We must remember that the ultimate goal of the juvenile justice system is not to punish, but to rehabilitate. Today, armed with the latest data of what is proven to improve outcomes for our children, we can, and ought, to do better. It is what we owe to our children in Arkansas and to those all across the country.
As educators, we understand the benefits of letting young people learn from their mistakes. By incarcerating them as adults, we set them on a path that makes further education almost impossible, condemns them to a dismal future and costs society significantly more than evidence-based diversion practices.
Nobody of any age should be held in jail without a trial for three years. No child or adolescent should be held in an adult jail. Yet, a 16-year-old accused of stealing a backpack was kept in one of the most violent adult jails in the United States, Rikers Island in New York City, for three years without a trial. This was morally scandalous and inhumane. Even worse, he spent more than two years of that time in solitary confinement, locked up alone except to go to the shower, the recreation area, the visit room or the medical clinic. This was torture. The suicide of 22-year-old Kalief Browder on June 6, barely two years after his release and return home, was the final horror in his tragic and brutal journey into the depths of the adult criminal justice system in New York.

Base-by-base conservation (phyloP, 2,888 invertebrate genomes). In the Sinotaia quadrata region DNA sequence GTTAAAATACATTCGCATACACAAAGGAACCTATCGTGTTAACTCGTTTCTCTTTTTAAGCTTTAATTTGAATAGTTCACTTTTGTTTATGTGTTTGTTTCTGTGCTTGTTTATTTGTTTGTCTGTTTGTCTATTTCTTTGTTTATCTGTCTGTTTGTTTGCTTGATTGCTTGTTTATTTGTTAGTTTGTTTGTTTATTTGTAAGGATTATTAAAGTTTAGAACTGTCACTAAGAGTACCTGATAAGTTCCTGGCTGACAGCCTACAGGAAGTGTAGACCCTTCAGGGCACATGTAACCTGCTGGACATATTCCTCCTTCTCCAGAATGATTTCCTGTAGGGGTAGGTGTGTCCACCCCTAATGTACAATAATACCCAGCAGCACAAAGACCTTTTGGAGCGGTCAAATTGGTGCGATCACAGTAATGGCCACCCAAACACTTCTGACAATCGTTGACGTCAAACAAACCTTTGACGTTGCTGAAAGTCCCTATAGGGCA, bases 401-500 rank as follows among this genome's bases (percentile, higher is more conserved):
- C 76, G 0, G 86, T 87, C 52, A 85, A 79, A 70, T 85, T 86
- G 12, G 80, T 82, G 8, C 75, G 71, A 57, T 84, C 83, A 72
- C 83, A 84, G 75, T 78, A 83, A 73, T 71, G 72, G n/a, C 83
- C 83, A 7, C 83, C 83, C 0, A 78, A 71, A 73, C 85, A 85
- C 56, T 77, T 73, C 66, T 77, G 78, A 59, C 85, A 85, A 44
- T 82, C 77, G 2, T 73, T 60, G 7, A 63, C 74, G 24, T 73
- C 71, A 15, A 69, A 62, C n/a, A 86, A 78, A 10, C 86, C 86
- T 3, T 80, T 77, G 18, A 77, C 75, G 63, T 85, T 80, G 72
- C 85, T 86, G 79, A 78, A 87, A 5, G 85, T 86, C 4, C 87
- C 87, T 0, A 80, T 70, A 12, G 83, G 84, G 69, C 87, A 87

Why are so many girls, especially girls of color, confined in our nation's detention facilities, and what are we as a society going to do about it? We must all work tirelessly to give hope and a fair chance to these girls and all children by promoting policies, programs, and supports that help them and their families, especially those most at risk.